-- Spencer Levin turned 20 on Tuesday, and among his birthday gifts was a new putter. Better yet, it was a Scotty Cameron tailored especially for the bantam amateur who had just qualified for his first U.S. Open.
Levin, oddly, was not particularly overjoyed. Turns out, the most recent addition to his bag came not from want but necessity when a thief made off with his old flatstick after tournament qualifying at Lake Merced Golf and Country Club outside San Francisco.
With the occasional exception, Levin has wielded his new club deftly over the first two days at Shinnecock Hills. After a 1-under 69 in the first round, Levin got to 2 under through 27 holes before closing with bogeys on three of the last four. His two-day score of 142 has him well behind leaders Phil Mickelson and Shigeki Maruyama; his poise, however, is well beyond that of an unknown who was never supposed to infiltrate this leader board.
"I just try to think of it as another tournament," said Levin, who at 5 feet 8, 135 pounds prefers creativity to physical might on a golf course. "I know obviously it's the U.S. Open. It's probably the biggest tournament in the world, but I just try to go out there and play like it's any other tournament. I try not to think of it as the U.S. Open and try to go out there and pretend I'm playing with my buddies or something, you know, and just go from there."
Part of Levin's peace of mind comes from the calming influence of his caddie Don, who doubles as his coach. Don also happens to be his father.
The elder Levin, who played on the PGA Tour for 21/2 years and in the 1983 U.S. Open, sheepishly admits he initially had steered his son toward baseball.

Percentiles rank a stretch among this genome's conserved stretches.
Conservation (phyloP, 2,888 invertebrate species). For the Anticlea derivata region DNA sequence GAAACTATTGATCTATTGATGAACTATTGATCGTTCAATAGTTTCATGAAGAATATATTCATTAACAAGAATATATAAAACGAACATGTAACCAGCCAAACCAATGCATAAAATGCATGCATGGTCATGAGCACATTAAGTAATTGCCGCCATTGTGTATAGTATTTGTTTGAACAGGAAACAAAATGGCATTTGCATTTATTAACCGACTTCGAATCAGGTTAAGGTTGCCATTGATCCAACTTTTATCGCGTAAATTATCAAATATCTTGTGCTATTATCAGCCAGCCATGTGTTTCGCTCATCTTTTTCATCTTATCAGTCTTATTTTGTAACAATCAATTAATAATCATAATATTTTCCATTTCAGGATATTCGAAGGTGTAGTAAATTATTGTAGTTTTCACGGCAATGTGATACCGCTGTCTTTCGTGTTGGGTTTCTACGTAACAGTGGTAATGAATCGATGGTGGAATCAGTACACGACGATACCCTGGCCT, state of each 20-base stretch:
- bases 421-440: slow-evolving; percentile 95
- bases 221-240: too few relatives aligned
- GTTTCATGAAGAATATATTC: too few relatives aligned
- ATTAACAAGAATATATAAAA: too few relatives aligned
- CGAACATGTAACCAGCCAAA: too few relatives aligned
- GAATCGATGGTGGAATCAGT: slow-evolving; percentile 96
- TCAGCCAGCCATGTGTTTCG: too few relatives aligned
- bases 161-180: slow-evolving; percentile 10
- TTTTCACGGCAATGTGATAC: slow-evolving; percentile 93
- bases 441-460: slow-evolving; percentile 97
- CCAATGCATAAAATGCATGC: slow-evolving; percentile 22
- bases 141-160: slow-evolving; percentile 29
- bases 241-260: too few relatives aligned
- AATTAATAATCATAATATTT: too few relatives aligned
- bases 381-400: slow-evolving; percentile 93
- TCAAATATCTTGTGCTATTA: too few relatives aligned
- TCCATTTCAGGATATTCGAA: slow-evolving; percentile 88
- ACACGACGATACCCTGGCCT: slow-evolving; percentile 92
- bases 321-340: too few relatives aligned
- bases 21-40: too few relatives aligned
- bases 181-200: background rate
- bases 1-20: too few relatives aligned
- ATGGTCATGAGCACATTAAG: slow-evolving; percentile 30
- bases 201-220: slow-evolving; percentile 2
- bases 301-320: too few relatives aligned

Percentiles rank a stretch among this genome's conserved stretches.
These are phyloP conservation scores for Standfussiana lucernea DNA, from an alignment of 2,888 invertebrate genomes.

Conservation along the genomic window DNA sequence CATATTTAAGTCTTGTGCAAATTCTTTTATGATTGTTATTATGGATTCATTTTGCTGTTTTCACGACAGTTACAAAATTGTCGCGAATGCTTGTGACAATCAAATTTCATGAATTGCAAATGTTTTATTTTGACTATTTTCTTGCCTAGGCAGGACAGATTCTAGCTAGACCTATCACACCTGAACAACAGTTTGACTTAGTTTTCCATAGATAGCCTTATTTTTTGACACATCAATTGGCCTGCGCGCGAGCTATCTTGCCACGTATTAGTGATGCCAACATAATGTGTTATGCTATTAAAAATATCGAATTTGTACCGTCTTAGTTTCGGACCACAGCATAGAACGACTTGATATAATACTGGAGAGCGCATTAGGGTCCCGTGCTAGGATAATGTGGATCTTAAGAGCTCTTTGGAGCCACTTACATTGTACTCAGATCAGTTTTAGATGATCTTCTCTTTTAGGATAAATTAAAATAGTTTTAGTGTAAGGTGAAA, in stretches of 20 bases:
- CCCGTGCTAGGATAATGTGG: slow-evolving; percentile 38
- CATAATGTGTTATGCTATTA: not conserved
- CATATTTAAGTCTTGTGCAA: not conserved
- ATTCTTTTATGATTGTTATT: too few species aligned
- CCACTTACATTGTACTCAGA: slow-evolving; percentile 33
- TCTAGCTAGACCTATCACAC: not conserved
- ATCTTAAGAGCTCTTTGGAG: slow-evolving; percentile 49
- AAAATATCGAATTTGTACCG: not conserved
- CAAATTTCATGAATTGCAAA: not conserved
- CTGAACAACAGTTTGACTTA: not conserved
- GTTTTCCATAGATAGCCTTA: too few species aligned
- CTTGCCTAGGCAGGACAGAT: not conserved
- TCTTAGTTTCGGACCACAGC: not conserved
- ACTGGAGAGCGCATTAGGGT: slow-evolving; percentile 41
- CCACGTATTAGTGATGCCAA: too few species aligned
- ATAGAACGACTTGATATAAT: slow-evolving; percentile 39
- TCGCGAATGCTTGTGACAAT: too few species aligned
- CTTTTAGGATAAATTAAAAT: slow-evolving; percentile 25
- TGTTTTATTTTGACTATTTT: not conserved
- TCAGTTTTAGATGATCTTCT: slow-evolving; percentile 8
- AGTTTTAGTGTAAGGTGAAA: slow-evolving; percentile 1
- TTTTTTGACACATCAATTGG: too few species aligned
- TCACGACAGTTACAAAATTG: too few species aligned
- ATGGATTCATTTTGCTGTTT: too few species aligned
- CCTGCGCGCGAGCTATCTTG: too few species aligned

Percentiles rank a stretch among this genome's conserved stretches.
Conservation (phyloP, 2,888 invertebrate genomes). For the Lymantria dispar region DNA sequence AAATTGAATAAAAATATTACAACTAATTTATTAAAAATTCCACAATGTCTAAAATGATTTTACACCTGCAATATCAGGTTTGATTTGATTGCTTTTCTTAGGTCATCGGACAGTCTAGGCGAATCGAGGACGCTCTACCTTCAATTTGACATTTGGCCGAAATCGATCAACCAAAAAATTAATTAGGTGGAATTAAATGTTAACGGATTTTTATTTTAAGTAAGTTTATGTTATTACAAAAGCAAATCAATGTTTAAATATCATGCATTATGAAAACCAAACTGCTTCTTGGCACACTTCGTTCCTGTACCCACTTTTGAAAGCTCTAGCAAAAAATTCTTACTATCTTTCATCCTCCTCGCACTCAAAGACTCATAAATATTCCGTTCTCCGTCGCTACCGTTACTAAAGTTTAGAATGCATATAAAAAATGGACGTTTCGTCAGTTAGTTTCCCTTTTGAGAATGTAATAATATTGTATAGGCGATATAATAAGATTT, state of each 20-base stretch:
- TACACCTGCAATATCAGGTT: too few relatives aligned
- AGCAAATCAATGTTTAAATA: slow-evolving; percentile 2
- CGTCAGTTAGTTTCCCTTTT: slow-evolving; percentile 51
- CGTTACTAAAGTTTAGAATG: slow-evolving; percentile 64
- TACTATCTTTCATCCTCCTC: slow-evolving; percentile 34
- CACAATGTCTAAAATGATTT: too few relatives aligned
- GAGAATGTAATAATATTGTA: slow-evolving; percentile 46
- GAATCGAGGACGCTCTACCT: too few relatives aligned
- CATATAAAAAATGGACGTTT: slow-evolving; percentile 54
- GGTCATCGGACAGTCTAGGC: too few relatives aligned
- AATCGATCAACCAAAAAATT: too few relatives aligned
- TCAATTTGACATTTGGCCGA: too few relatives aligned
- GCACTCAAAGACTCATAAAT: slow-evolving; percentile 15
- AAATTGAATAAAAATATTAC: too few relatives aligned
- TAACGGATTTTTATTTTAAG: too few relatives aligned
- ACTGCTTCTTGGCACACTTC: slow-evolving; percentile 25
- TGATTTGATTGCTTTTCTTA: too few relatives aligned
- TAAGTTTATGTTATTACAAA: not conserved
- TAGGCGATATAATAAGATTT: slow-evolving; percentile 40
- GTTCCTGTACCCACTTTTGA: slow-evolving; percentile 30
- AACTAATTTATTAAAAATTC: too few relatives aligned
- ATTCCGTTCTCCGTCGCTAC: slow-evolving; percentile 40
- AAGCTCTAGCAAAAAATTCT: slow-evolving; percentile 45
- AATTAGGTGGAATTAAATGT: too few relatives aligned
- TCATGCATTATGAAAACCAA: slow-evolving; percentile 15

But during his junior year of high school, the younger Levin won the state golf championship while playing golf two days a week. His accomplishments on the baseball diamond were hardly comparable. So Don began instructing his son regularly and carrying his bag at local events.
"Whew, everyone's got to do it once, and then they can understand it. It's tough," Don said when asked if it has been a chore separating parenting from caddying. "I try to be really positive with him and just stick with the facts as far as the numbers, what we got yardage-wise, and you know, I let him make every decision unless he asks me."
That leeway exists off the golf course as well, and it led to some indiscretions from which Spencer says he has matured.
Most notable was last year after he lost in the final of the 36-hole California State Amateur at Pebble Beach. Immediately following, Levin threw a club and went into a tirade directed at his father. He later relieved himself on the course grounds, though Spencer since has said he did so far enough from spectators as not to cause offense.
Then there is the heavy smoking. It's part of the reason why one of his nicknames is Marlboro Man.
"I've been trying to quit, but I've been doing it for a while, so it's tough," said Levin, whose addiction to some degree has helped him better manage his anger issues.
"It's just fire. He's a fiery competitor," Don said. "He just expects to do well, and when he doesn't, he doesn't like it. It's that simple. That's why he was darn near leading the Open after 27 holes. He just expects to be there."